Howard Morseburg
Poster Pioneer
The Story of the Esoteric Poster Company
1960 - 1968

     Howard Morseburg (b. 1924) began his career in the art business in the 1950s. He was a World War II veteran who had served in the Merchant Marine and later worked in the book and magazine business. As a young officer during the war, Morseburg was on the "Murmansk Run" to the Soviet Union and other perilous wartime voyages through the submarine-infested North Atlantic. It was one of Morseburg's friends from this time, a young skipper, who was to introduce him to the art business. After the war, this friend became a ship's captain on the Atlantic route, and began importing paintings by European artists to the United States. In Europe, which was still suffering from the economic aftereffects of the war, there was no appreciable market for these artists' work. During the 1950s Morseburg's friend began selling the paintings he imported to galleries and members of the interior design trade who were then developing a wider consumer market for art than had existed before the war. From his base in Seattle, where he was then living, Howard Morseburg followed suit, and began selling these paintings throughout the western United States.

     In addition to the European paintings he received, Morseburg began representing young American artists. He also became involved in the West Coast printmaking movement. In the late 1950s and early 1960s he started to represent young artists like Wayne Thiebuld, Elton Bennett and Mel Ramos, who created their own hand-pulled prints. It was this interest in printmaking that helped lead to his next venture.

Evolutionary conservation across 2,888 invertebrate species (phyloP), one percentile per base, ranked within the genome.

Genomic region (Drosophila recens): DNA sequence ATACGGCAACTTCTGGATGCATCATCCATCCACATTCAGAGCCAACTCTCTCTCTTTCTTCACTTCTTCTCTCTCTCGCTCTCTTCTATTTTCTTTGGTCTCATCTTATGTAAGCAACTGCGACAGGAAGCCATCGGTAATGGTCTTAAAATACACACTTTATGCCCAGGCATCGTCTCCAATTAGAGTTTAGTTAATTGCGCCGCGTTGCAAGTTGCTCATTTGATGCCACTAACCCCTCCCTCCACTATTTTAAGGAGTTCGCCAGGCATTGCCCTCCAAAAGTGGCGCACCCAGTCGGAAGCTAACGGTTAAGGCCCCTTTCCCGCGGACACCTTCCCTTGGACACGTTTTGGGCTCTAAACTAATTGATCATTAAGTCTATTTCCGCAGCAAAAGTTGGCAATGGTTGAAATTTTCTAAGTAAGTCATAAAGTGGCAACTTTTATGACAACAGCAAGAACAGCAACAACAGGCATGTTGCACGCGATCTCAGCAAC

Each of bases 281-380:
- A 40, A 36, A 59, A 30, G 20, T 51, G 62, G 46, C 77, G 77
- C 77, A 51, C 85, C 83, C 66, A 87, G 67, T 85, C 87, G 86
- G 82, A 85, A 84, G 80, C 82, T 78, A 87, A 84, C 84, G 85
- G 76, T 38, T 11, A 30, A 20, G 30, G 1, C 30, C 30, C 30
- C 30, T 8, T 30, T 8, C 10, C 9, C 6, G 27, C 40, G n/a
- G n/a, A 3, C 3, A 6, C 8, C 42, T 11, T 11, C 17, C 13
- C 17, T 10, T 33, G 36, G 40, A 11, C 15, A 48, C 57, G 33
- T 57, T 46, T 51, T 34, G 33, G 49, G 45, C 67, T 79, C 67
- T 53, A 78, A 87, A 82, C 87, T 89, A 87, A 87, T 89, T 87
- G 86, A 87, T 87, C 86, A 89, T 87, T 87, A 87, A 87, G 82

Cocaine Candy (1961)
Roland Crump
Serigraph, 20 1/2" x 15"
Esoteric Poster Company
Berkeley Fiesta (1967) Greenfield
Lithograph,36" x 24"
Esoteric Poster Company

     About 1960, Morseburg became interested in creating humorous and satirical posters. At this time, the "Beatnik" movement was in full swing and coffeehouses and jazz clubs were full of Beatniks spouting free-form poetry to the beat of bongo drums. To Morseburg, the Beatnik movement found in Greenwich Village, Seattle, San Francisco and the East Bay was ripe for satire. He met a talented young Disney artist and Imagineer named Roland Crump at a gift shop in the San Fernando Valley, just north of Los Angeles. Crump showed Morseburg the ideas that he had for a series of posters Together, they produced a series of images that satirized the drug culture that was developing among the Beats. In that era, drug use was not widespread and they were chiefly popular with musicians and beatnik hipsters. So, Esoteric Poster's first releases were "Smoke Marijuana," "Fly High, Fly Heroin Airlines" "Cocaine" and "Opium."

     The next posters were "The Green Gasser," which poked fun at a Beatnik club, and "Big Liz," which was a colorful poster of a Beatnik princess. Those 30" x 24" posters were silk screened in three colors and for posterity's sake they cost $0.50 to produce, were sold to bookstores for only $1.00 and retailed for $1.95.